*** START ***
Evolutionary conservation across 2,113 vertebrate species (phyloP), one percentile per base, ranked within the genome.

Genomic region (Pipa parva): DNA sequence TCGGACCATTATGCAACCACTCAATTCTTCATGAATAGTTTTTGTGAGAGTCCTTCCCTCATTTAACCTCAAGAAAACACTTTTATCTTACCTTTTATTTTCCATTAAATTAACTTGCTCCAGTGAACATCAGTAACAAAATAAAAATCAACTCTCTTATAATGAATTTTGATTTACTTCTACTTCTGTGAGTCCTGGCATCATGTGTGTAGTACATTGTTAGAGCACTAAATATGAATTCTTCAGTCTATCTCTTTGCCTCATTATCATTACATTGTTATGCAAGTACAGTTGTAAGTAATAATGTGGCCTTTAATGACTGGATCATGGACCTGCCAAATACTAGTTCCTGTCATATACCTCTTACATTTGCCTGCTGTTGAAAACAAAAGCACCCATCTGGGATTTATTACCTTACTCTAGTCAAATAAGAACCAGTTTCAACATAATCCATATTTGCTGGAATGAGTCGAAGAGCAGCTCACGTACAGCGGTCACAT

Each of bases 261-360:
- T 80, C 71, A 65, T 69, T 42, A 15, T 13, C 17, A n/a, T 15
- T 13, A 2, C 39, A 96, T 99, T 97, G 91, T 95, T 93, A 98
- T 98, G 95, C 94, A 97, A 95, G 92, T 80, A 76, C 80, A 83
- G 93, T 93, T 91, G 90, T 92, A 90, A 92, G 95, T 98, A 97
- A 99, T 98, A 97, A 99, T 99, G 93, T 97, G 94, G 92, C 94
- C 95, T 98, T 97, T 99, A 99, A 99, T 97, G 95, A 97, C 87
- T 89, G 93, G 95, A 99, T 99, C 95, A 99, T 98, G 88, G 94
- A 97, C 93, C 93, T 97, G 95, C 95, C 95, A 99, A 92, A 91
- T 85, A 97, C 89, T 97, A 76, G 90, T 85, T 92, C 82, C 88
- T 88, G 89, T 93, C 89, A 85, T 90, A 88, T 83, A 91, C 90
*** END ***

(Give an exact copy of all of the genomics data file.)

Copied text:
Evolutionary conservation across 2,113 vertebrate species (phyloP), one percentile per base, ranked within the genome.

Genomic region (Pipa parva): DNA sequence TCGGACCATTATGCAACCACTCAATTCTTCATGAATAGTTTTTGTGAGAGTCCTTCCCTCATTTAACCTCAAGAAAACACTTTTATCTTACCTTTTATTTTCCATTAAATTAACTTGCTCCAGTGAACATCAGTAACAAAATAAAAATCAACTCTCTTATAATGAATTTTGATTTACTTCTACTTCTGTGAGTCCTGGCATCATGTGTGTAGTACATTGTTAGAGCACTAAATATGAATTCTTCAGTCTATCTCTTTGCCTCATTATCATTACATTGTTATGCAAGTACAGTTGTAAGTAATAATGTGGCCTTTAATGACTGGATCATGGACCTGCCAAATACTAGTTCCTGTCATATACCTCTTACATTTGCCTGCTGTTGAAAACAAAAGCACCCATCTGGGATTTATTACCTTACTCTAGTCAAATAAGAACCAGTTTCAACATAATCCATATTTGCTGGAATGAGTCGAAGAGCAGCTCACGTACAGCGGTCACAT

Each of bases 261-360:
- T 80, C 71, A 65, T 69, T 42, A 15, T 13, C 17, A n/a, T 15
- T 13, A 2, C 39, A 96, T 99, T 97, G 91, T 95, T 93, A 98
- T 98, G 95, C 94, A 97, A 95, G 92, T 80, A 76, C 80, A 83
- G 93, T 93, T 91, G 90, T 92, A 90, A 92, G 95, T 98, A 97
- A 99, T 98, A 97, A 99, T 99, G 93, T 97, G 94, G 92, C 94
- C 95, T 98, T 97, T 99, A 99, A 99, T 97, G 95, A 97, C 87
- T 89, G 93, G 95, A 99, T 99, C 95, A 99, T 98, G 88, G 94
- A 97, C 93, C 93, T 97, G 95, C 95, C 95, A 99, A 92, A 91
- T 85, A 97, C 89, T 97, A 76, G 90, T 85, T 92, C 82, C 88
- T 88, G 89, T 93, C 89, A 85, T 90, A 88, T 83, A 91, C 90